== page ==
If you’re investing in an Individual Retirement Account, or considering opening one up, you may be wondering how you will invest the money you have in the account.
It’s okay if you’re not an experienced investor and don’t have hours to spend building an investment strategy. Consider investing in a lifecycle fund, sometimes also called a target-date fund. These funds will divide your savings among a mix of stocks and bonds that’s appropriate for your age. Over time, the mix of investments typically shifts to become more conservative as you move closer to retirement.
So, saving for retirement through an IRA can be as easy as picking the lifecycle fund that’s appropriate for your age, and letting the mutual fund company running the fund build a diversified portfolio to build your retirement savings over the years. For example, if you’re 25 today and expect to retire in your 60s, you can choose a fund targeted at investors retiring in 2055.
By investing in a lifecycle fund, you can also help avoid a common pitfall for younger investors, which is not taking enough risk with your money. If you avoid investing in stocks because you hate to see your investments rise and fall in value, you risk reaching retirement age with too little saved. It’s important to remember that if you’re 25 years old today, you likely won’t be retiring for 40 years or more.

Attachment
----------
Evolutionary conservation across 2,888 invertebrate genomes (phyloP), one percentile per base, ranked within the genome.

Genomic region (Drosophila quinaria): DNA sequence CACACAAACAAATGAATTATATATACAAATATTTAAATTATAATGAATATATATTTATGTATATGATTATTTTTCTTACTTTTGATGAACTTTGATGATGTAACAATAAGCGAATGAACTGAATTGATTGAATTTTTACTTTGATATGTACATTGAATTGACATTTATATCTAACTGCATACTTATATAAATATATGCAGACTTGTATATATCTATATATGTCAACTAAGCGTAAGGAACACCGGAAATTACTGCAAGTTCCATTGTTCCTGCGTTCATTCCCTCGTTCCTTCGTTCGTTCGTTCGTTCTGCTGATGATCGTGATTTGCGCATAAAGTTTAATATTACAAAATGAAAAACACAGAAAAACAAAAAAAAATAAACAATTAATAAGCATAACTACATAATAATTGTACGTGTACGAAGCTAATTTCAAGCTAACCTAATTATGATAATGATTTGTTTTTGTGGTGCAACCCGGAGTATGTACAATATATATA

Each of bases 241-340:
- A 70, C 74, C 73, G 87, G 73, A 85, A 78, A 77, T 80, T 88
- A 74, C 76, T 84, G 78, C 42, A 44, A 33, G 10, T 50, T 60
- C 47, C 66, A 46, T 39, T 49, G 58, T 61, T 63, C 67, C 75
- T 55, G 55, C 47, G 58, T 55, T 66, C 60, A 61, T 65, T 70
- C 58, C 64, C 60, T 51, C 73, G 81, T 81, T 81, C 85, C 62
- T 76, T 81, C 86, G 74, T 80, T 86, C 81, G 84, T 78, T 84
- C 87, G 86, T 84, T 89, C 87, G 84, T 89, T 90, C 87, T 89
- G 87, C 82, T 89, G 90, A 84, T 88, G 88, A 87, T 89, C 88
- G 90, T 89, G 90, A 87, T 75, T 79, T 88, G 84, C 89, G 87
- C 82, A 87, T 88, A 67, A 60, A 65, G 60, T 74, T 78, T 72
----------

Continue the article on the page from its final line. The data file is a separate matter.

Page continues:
TIAA-CREF Individual & Institutional Services, LLC and Teachers Personal Investors Services, Inc., members FINRA, distribute securities products.
Please note: the target date for LifeCycle funds is the approximate date when investors plan to start withdrawing their money. The principal value of the fund(s) is not guaranteed at any time, including at the target date.
You should consider the investment objectives, risks, charges and expenses carefully before investing. Please call 877-518-9161or log on to www.tiaa-cref.org for product and fund prospectuses that contain this and other information. Please read the prospectuses carefully before investing.
There are benefits to an IRA rollover.